January 28, 2024

The Real Work Begins

We have completed 10 days of the 40-day 2024 Session and serious business is beginning to be conducted both in public and in private conversations.


Mental Health Day at the Capitol! Here I am with Jeff Breedlove, Strategic Policy Advisor for Georgia Council for Recovery, and Department of Behavioral Health and Developmental Disabilities (DBHDD) Commissioner Kevin Tanner. Our budget discussions are ongoing, and all three of us and many others have worked hard to provide better mental health services for Georgians. Thanks to all of you as well for your good advocacy efforts. Progress!


Please join us this coming Sunday, February 4th at 6:30pm for a Legislative Town Hall. Thanks to Glenn Memorial Methodist Church for sponsoring Senator Elena Parent, Representative Becky Evans and myself as we discuss what is happening at the Capitol this Session. See you there!


We have completed 10 days of the 40-day 2024 Session and serious business is beginning to be conducted both in public and in private conversations. My most important work following last week's budget week is to participate in Chairwoman Katie Dempsey's Appropriations Subcommittee on Human Resources that includes Department of Human Services, DFCS, the Department of Behavioral Health, Veterans Affairs, Vocational Rehabilitation, and Public Health. I am encouraged that the Governor is proposing 205 million for additional behavioral health services as recommended by the Behavioral Health Commission on which I serve.

Negotiations are ongoing for additions to the 2024 Supplemental Budget that may be voted on next week on the House floor. As you know, the General Assembly each year amends the current fiscal year budget in our session to update an analysis of revenues received and new or emergency needs in the middle of Fiscal Year 2024. For instance, the Supplemental Budget will be amended to send the entitlement to each of the 181 school districts based on the actual number of children who enrolled at the start of the 2023-2024 school year. There are 1.7 million Georgia children in public school kindergarten through 12th grade. Some districts gained students and some have fewer children enrolled this year. The overall number only grew by 790 children, but growth was very uneven. After a loss of over 8,000 children in the DeKalb County school district during COVID, those children have not returned to DeKalb classrooms for the FY 2024 school year. (Data provided by GA House Budget and Research Office. Full-time equivalent (FTE)).

For FY 2024, our state revenues exceeded projections and there is a record breaking 16 billion dollars in reserves which can be spent at the Governor's discretion. After the Georgia Assembly passes the 2024 amended budget, we will then turn our attention to the FY 2025 budget.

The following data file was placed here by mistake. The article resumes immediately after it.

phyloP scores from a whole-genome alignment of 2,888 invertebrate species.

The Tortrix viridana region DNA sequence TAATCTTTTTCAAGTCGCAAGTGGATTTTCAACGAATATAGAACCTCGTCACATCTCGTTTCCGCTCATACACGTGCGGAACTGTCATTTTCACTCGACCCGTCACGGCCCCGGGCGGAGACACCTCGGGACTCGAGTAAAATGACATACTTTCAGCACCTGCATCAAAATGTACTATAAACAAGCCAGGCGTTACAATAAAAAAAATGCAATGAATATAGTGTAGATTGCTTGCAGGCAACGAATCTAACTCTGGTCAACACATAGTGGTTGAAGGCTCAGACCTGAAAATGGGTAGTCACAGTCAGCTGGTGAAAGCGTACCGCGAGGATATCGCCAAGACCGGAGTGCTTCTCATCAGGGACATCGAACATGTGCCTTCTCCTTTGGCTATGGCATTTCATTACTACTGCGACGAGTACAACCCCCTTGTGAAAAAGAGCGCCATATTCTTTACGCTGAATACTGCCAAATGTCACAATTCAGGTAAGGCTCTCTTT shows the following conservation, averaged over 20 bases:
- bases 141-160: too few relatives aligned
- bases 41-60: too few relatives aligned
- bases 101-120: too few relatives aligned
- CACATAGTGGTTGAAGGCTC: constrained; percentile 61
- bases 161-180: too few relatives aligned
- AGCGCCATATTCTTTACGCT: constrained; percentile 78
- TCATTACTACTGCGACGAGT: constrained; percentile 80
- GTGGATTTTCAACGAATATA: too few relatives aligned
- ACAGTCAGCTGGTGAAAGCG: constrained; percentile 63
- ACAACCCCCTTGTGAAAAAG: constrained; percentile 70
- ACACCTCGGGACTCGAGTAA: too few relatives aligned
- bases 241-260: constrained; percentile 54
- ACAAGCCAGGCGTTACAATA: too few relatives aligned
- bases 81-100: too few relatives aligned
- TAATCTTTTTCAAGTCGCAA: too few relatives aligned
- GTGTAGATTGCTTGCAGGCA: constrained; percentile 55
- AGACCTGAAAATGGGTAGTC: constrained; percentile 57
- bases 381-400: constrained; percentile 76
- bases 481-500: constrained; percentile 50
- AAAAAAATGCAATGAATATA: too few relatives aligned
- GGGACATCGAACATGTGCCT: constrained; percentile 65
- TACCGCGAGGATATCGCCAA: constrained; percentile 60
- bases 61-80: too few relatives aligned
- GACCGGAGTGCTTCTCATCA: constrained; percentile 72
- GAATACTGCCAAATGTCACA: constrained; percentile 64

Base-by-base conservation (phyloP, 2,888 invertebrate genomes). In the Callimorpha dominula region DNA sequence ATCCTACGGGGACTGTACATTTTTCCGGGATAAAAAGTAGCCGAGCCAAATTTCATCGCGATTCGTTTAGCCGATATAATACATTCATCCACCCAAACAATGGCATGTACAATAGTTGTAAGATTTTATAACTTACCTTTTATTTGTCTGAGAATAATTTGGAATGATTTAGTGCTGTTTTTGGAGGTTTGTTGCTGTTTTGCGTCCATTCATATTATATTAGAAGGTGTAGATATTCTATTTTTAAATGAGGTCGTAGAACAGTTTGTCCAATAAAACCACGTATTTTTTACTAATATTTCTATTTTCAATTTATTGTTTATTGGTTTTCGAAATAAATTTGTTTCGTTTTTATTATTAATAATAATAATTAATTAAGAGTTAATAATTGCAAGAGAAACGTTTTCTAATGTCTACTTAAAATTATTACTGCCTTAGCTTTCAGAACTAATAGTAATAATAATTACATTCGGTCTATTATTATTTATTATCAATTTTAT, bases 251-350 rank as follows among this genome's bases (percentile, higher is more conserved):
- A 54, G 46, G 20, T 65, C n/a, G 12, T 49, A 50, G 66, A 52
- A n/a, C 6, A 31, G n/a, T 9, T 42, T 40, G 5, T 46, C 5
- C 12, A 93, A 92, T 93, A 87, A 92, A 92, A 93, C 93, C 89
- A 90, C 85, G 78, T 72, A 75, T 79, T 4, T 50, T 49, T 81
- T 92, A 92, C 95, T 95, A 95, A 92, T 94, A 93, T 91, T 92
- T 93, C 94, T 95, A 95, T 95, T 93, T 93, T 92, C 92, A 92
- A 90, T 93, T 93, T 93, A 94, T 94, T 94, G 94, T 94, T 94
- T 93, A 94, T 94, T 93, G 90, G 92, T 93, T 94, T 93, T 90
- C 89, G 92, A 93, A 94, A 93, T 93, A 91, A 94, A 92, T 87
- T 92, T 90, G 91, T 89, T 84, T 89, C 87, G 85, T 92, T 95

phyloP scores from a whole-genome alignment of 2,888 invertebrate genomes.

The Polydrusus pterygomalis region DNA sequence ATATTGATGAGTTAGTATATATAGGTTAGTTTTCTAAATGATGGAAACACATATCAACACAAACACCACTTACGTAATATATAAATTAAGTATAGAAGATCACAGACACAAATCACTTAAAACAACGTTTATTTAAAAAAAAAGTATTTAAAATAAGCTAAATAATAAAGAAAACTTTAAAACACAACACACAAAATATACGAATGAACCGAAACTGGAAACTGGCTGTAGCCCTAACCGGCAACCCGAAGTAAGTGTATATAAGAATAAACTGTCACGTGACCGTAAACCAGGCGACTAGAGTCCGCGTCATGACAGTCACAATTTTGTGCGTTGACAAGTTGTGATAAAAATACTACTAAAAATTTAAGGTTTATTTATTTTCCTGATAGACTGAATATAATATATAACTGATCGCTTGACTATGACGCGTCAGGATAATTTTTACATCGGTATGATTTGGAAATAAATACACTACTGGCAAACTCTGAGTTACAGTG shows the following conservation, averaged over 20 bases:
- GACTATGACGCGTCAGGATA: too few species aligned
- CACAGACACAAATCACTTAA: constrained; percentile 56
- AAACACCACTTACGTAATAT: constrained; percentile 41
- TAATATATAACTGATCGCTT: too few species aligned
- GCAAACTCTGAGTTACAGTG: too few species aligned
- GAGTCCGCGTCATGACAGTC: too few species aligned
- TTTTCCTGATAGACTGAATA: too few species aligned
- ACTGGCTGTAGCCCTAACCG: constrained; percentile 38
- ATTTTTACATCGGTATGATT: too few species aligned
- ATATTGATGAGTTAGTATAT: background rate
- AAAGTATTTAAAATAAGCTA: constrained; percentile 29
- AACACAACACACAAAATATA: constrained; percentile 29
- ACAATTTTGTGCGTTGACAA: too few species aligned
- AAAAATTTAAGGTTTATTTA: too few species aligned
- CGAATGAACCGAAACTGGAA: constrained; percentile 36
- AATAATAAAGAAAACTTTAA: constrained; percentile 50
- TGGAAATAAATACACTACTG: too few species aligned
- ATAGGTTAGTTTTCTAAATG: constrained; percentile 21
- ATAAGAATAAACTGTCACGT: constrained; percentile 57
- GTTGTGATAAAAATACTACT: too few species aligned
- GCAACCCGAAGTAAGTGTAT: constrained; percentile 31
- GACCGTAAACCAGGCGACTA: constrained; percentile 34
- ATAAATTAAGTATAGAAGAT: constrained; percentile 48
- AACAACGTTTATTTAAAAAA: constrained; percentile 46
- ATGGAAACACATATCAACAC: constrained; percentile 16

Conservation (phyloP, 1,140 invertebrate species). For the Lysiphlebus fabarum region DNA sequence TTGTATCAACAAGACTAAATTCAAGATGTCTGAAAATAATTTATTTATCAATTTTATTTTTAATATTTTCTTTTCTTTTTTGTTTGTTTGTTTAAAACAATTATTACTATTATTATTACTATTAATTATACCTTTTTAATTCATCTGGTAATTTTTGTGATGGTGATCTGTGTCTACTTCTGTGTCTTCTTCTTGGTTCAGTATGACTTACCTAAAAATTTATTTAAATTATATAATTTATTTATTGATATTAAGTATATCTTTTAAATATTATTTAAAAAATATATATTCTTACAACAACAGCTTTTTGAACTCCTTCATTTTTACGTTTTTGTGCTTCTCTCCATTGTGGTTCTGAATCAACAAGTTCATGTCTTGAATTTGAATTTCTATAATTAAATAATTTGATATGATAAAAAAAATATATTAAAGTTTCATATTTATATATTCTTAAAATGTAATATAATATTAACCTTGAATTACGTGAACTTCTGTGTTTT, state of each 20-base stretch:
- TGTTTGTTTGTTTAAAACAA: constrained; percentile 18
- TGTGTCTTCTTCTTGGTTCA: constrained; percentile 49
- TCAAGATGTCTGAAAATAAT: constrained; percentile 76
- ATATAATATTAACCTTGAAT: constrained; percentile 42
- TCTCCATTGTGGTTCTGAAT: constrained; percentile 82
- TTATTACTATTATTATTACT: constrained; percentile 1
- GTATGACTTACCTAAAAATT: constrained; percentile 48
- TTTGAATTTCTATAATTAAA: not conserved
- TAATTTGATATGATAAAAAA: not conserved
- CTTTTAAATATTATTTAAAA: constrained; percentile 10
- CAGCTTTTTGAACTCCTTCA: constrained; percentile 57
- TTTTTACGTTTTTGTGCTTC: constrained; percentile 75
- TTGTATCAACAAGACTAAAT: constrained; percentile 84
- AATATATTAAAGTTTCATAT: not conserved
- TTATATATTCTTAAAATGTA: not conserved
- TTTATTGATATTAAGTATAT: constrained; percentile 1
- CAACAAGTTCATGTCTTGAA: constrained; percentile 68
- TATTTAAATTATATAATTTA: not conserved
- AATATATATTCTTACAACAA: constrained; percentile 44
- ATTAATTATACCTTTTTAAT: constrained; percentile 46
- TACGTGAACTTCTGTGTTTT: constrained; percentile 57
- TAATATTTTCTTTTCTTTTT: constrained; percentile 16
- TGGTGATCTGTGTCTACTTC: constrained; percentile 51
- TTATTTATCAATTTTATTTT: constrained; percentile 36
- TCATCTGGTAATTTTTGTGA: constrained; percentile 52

Additional important discussions both in public and private relate to negotiations for modification of the Certificate of Need (CON) provisions for hospitals to expand, and such reform needed in the view of some to be paired with expansion of Medicaid. The Governor and other Republican and Democratic leaders are engaged privately in substantive discussions. Although I cannot predict any authentic commitment to expand Medicaid by the Republican leadership in a traditional way that 40 other states have done which would help cover over 400,000 uninsured Georgians, I remain hopeful that these discussions will produce some progress. It remains inconceivable to me and the friends who care about needed health care reform that the Governor and Lieutenant Governor want to continue to refuse acceptance of 2 to 3 billion dollars annually of federal tax monies that could come to Georgia for Medicaid expansion. Our Georgia taxes are now going to other states and none of what we we pay is currently benefitting Georgia citizens.


Good news—I am asked daily whether the Senate is going to pass HB 520, the 2023 mental health reform bill that was killed by Lieutenant Governor Jones last winter when the House refused to repeal Certificate of Need (CON) as the Lieutenant Governor demanded. My co-sponsor Todd Jones and I, with the active support of House Speaker Burns, are working with select Senate leaders. I remain hopeful, and will report more on our possible progress. Fingers crossed. What is clear and encouraging to me are the additional funds allocated by the Governor for mental health service. The designation of these funds is impressive and obviously directly relates to the reform effort started by the late Speaker Ralston.


I have asked for a hearing on HB 794 to drag the Stone Mountain Memorial Board into the modern world. If you agree that Stone Mountain should no longer advertise itself as a memorial to the Civil War veterans, please contact the Chairman of the Governmental Affairs Committee, Chairman John LaHood, and respectfully ask for a hearing. His number is 404-656-5105. Thank you! If you haven't already, please watch the 2023 Atlanta History Center documentary Monument.

Monument: The Untold Story of Stone Mountain


I am proud to work with my colleagues on putting forward health and mental health legislation important to all Georgians. First, I am co-sponsoring with Representative Imani Barnes HB 913, a bill to establish "a grant program for the purpose of creating emergency psychiatric assessment, treatment, and healing (EmPATH) units in hospitals." EmPATH units would take tremendous pressure off of hospital emergency room doctors and nurses who are on the front lines of mental health emergency care and treatment.

Additionally, I am a co-sponsor of two bills put forth by Representative Michelle Au dealing with insulin availability and affordability: HB 856, the Urgent Insulin Safety Net Program Act, and HB 857, the Continuing Insulin Safety Net Act. The affordability of insulin for those who need it has been an ongoing national discussion led by U.S. Senator Raphael Warnock. These bills would improve the lives of Georgians. Read Warnock's bipartisan white paper on insulin deserts here: